Denon DHT-1312BA HTiB First Look
- 5.1 Dolby TrueHD, DD+ and PLII
- dts-HD Master Audio and dts-HR decoding
- Analog Devices 32 bit DSP processor
- 24 bit, 96 kHz A/D
- 5 channels equal power amplifier section, fully discrete construction
- 75 watts per channel (8 ohms, 20 – 20kHz, <0.08% THD)
- 110 watts per channel (6 ohms, 1kHz, 0.7% THD)
- HDMI 1.4a Repeaters with 3D Support – All Mandated Formats (4/1)
- New GUI, with overlay (HD)
- HDMI CEC Support
- Dedicated iPod™ compatible port (for use with optional Denon Docks, with front panel display and remote control)
- Variable low/high-pass crossover
- New Style Pre-programmed Remote Control
Boston Acoustics MCS 160
- Four matching satellite speakers - 3" mid-bass driver and 1/2" dome tweeter
- Center - Dual 3" mid-bass driver sand 1/2" dome
- Shelf or wall mounted
- 100 watt subwoofer - 8" long throw woofer
We almost feel guilty putting the Denon DHT-1312BA in the Home Theater in a Box category. First of all, the AVR-1312 is a real receiver, on sale on its own, not some scaled down shadow of a receiver that many manufacturers include in their HTiB solutions. In the same vein, the Boston Acoustics MCS 160 5.1 channel surround sound loudspeaker system is also on sale individually. This is more like a package deal than a HTiB. Not only that, but both products are so new that they aren't listed on their individual websites yet. You're got getting last year's "what they heck are we going to do with this stuff we can't sell" gear shoved together for a quick sale. This isn't last week's infomercial product given away with this week's infomercial product. These are cutting edge (if budget) offerings from two well respected companies. Of course the reason we're seeing Denon and Boston Acoustics products in the same box is because D&M Holdings own them both. To start with, let's look at the receiver.
The Denon AVR-1312 will retail for $250 when released. It is a 75 watt per channel receiver with five channels of discrete amplification (the 110 watt spec you may be seeing is into 6 ohms). The AVR-1312 features a new GUI with HDMI overlay, 24 bit, 96 kHz DACs and support and decoding for all the latest HD audio codecs. The receiver has four HDMI inputs (1.4a repeater function with 1080p and 3D pass-through capability), an Analog Devices 32 bit DSP processor, and a front 3.5mm jack for MP3 players. The AVR-1312 is compatible with Denon's iPod/iPhone docks which will give you not only the audio from your i-device but also on-screen artist, album, and song information.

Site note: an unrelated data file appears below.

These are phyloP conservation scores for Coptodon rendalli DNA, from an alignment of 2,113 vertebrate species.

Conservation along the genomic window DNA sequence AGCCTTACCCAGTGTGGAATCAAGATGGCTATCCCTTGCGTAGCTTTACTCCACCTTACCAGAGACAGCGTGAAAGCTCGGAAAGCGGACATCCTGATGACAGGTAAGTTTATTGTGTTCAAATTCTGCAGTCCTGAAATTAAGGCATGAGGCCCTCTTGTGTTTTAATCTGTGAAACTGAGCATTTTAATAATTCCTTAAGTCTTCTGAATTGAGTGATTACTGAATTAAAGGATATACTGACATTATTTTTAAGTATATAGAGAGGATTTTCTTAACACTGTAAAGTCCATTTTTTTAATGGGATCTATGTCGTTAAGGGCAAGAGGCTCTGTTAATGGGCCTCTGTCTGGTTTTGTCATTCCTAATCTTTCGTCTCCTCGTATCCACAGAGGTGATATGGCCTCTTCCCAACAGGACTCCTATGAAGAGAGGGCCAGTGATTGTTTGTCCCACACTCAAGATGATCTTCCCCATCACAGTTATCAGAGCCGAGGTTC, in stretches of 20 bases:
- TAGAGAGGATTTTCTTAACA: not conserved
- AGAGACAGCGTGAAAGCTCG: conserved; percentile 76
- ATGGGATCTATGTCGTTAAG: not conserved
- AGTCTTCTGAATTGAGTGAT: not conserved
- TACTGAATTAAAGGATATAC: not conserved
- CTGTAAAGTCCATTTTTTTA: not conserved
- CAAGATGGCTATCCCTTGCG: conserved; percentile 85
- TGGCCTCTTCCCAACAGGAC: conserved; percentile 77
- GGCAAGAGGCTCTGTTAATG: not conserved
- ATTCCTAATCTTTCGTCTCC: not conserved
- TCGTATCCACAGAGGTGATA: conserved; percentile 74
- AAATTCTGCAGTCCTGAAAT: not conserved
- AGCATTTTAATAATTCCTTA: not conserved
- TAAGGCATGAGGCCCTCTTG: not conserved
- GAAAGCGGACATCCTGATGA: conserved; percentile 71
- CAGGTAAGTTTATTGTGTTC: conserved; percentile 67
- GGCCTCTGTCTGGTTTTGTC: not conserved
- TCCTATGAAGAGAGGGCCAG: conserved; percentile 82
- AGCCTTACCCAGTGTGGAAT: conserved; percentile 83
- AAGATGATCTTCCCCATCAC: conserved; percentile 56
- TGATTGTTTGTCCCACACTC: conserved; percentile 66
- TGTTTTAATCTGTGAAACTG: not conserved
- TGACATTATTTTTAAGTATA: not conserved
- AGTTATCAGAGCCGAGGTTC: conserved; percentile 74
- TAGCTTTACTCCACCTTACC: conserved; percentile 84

The Boston Acoustics MCS 160 speaker system sports four matching satellite speakers with 3" mid-bass drivers and 1/2" dome tweeters. The center adds an additional 3" driver to the mix. The speakers can all be shelf mounted but also include keyhole brackets for wall mounting. The 100 watt subwoofer has an 8" long throw woofer which is likely downfiring.
While information on the MCS 160 is sketchy, we can look at a similar speaker system from Boston, the MCS 130, for hints as to what to expect. The smaller speakers in the MCS 130 package, the ones most similar to the satellites of the MCS 160, are rated down to 110Hz with the sub (with a 100 watt more powerful amp) rated up to 150Hz. We'd expect similar performance from the MCS 160 speakers. The speakers are small, easily wall mountable, and light. The sub weighs in at a touch over 30 pounds but it is unclear if the MCS 160 sub will be the same. The claim of 40Hz output seems reasonable for such a system. Of course, until the full specs of the MCS 160 5.1 speaker system are released, we won't know for sure.
And that's the only thing that is really holding us back from being really excited about this system. The unknowns. We don't know the specs of the Boston MCS 160 speaker system. We don't know the full specs of the Denon AVR-1312. Heck, we haven't even see the back panel of the receiver yet so that we can count the number and types of inputs. While we expect to be impressed and place the DHT-1312BA system near the top of the list of HTiB systems we recommend to cheap friends/first time buyers, until we know more, we'll have to curb our enthusiasm.
The thing to really look at is the price tag. At $900, the MCS 130 does have a bit more to offer than the forthcoming MCS 160 (like a more powerful sub and front speakers with an additional woofer) but paired with the AVR-1312, it is sure to be a deal. We wouldn't be surprised to see a price tag north of $450 on the MCS 160 which makes the $600 price tag of the DHT-1312BA package very attractive. With the technology of one of Denon's newest receiver paired with the sound quality of Boston Acoustics, the DHT-1312BA is sure to be a big seller.
For more information, please visit www.usa.denon.com.
Unless otherwise indicated, this is a preview article for the featured product. A formal review may or may not follow in the future.
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